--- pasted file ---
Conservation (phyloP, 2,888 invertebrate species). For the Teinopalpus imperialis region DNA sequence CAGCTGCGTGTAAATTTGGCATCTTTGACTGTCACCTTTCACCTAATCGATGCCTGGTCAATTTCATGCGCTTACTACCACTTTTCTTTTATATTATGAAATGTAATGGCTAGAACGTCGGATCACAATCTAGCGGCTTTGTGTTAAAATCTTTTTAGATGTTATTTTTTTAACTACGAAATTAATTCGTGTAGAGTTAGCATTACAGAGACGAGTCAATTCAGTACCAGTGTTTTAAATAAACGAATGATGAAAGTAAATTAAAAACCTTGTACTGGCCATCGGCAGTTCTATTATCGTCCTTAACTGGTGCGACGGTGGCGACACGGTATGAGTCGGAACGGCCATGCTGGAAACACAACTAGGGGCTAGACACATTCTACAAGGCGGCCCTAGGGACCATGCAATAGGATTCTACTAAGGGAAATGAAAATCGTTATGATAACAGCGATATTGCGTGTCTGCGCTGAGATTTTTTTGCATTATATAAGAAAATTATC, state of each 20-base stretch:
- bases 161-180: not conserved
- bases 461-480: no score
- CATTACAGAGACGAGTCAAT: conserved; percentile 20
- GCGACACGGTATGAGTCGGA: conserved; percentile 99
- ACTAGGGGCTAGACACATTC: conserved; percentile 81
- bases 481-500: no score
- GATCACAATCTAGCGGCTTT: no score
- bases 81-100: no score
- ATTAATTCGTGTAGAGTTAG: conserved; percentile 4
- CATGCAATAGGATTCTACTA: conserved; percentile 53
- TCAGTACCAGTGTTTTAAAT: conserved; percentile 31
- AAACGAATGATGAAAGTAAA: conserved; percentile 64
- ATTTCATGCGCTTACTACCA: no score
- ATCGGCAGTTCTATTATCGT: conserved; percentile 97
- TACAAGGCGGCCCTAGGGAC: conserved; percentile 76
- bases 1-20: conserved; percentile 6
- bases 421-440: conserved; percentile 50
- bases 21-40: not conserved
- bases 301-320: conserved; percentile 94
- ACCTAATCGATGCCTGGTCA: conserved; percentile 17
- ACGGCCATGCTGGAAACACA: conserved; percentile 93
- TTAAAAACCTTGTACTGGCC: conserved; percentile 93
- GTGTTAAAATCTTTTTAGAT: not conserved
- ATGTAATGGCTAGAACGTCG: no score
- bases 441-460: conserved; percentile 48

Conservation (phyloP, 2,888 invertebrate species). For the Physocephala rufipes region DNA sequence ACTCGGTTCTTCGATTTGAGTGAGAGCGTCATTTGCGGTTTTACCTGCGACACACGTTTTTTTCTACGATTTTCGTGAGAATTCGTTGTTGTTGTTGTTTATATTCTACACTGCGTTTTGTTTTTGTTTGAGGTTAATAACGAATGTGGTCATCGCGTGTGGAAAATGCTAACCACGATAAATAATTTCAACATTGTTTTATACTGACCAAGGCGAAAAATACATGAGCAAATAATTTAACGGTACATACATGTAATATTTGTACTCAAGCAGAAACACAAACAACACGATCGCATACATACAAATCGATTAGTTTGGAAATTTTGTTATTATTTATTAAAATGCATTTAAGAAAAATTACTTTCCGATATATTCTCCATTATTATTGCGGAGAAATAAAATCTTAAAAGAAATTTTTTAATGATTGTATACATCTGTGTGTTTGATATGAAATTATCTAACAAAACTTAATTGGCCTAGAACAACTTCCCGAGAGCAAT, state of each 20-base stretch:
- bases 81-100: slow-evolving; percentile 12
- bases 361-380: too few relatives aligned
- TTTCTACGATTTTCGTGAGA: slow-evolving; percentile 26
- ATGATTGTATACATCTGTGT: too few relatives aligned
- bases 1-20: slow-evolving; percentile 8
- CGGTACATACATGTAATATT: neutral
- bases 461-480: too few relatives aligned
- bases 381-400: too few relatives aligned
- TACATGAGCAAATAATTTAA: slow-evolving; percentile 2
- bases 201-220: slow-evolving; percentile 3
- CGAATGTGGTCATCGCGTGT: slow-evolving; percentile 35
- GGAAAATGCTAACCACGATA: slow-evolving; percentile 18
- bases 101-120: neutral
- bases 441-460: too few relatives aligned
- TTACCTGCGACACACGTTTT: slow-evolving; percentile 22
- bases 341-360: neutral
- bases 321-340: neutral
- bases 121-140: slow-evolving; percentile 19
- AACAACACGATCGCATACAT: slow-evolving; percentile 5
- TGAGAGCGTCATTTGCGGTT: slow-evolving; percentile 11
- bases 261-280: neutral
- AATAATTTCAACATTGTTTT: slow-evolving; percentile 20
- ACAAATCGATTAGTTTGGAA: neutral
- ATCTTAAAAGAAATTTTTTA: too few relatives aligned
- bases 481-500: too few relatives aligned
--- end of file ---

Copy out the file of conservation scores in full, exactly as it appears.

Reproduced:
Conservation (phyloP, 2,888 invertebrate species). For the Teinopalpus imperialis region DNA sequence CAGCTGCGTGTAAATTTGGCATCTTTGACTGTCACCTTTCACCTAATCGATGCCTGGTCAATTTCATGCGCTTACTACCACTTTTCTTTTATATTATGAAATGTAATGGCTAGAACGTCGGATCACAATCTAGCGGCTTTGTGTTAAAATCTTTTTAGATGTTATTTTTTTAACTACGAAATTAATTCGTGTAGAGTTAGCATTACAGAGACGAGTCAATTCAGTACCAGTGTTTTAAATAAACGAATGATGAAAGTAAATTAAAAACCTTGTACTGGCCATCGGCAGTTCTATTATCGTCCTTAACTGGTGCGACGGTGGCGACACGGTATGAGTCGGAACGGCCATGCTGGAAACACAACTAGGGGCTAGACACATTCTACAAGGCGGCCCTAGGGACCATGCAATAGGATTCTACTAAGGGAAATGAAAATCGTTATGATAACAGCGATATTGCGTGTCTGCGCTGAGATTTTTTTGCATTATATAAGAAAATTATC, state of each 20-base stretch:
- bases 161-180: not conserved
- bases 461-480: no score
- CATTACAGAGACGAGTCAAT: conserved; percentile 20
- GCGACACGGTATGAGTCGGA: conserved; percentile 99
- ACTAGGGGCTAGACACATTC: conserved; percentile 81
- bases 481-500: no score
- GATCACAATCTAGCGGCTTT: no score
- bases 81-100: no score
- ATTAATTCGTGTAGAGTTAG: conserved; percentile 4
- CATGCAATAGGATTCTACTA: conserved; percentile 53
- TCAGTACCAGTGTTTTAAAT: conserved; percentile 31
- AAACGAATGATGAAAGTAAA: conserved; percentile 64
- ATTTCATGCGCTTACTACCA: no score
- ATCGGCAGTTCTATTATCGT: conserved; percentile 97
- TACAAGGCGGCCCTAGGGAC: conserved; percentile 76
- bases 1-20: conserved; percentile 6
- bases 421-440: conserved; percentile 50
- bases 21-40: not conserved
- bases 301-320: conserved; percentile 94
- ACCTAATCGATGCCTGGTCA: conserved; percentile 17
- ACGGCCATGCTGGAAACACA: conserved; percentile 93
- TTAAAAACCTTGTACTGGCC: conserved; percentile 93
- GTGTTAAAATCTTTTTAGAT: not conserved
- ATGTAATGGCTAGAACGTCG: no score
- bases 441-460: conserved; percentile 48

Conservation (phyloP, 2,888 invertebrate species). For the Physocephala rufipes region DNA sequence ACTCGGTTCTTCGATTTGAGTGAGAGCGTCATTTGCGGTTTTACCTGCGACACACGTTTTTTTCTACGATTTTCGTGAGAATTCGTTGTTGTTGTTGTTTATATTCTACACTGCGTTTTGTTTTTGTTTGAGGTTAATAACGAATGTGGTCATCGCGTGTGGAAAATGCTAACCACGATAAATAATTTCAACATTGTTTTATACTGACCAAGGCGAAAAATACATGAGCAAATAATTTAACGGTACATACATGTAATATTTGTACTCAAGCAGAAACACAAACAACACGATCGCATACATACAAATCGATTAGTTTGGAAATTTTGTTATTATTTATTAAAATGCATTTAAGAAAAATTACTTTCCGATATATTCTCCATTATTATTGCGGAGAAATAAAATCTTAAAAGAAATTTTTTAATGATTGTATACATCTGTGTGTTTGATATGAAATTATCTAACAAAACTTAATTGGCCTAGAACAACTTCCCGAGAGCAAT, state of each 20-base stretch:
- bases 81-100: slow-evolving; percentile 12
- bases 361-380: too few relatives aligned
- TTTCTACGATTTTCGTGAGA: slow-evolving; percentile 26
- ATGATTGTATACATCTGTGT: too few relatives aligned
- bases 1-20: slow-evolving; percentile 8
- CGGTACATACATGTAATATT: neutral
- bases 461-480: too few relatives aligned
- bases 381-400: too few relatives aligned
- TACATGAGCAAATAATTTAA: slow-evolving; percentile 2
- bases 201-220: slow-evolving; percentile 3
- CGAATGTGGTCATCGCGTGT: slow-evolving; percentile 35
- GGAAAATGCTAACCACGATA: slow-evolving; percentile 18
- bases 101-120: neutral
- bases 441-460: too few relatives aligned
- TTACCTGCGACACACGTTTT: slow-evolving; percentile 22
- bases 341-360: neutral
- bases 321-340: neutral
- bases 121-140: slow-evolving; percentile 19
- AACAACACGATCGCATACAT: slow-evolving; percentile 5
- TGAGAGCGTCATTTGCGGTT: slow-evolving; percentile 11
- bases 261-280: neutral
- AATAATTTCAACATTGTTTT: slow-evolving; percentile 20
- ACAAATCGATTAGTTTGGAA: neutral
- ATCTTAAAAGAAATTTTTTA: too few relatives aligned
- bases 481-500: too few relatives aligned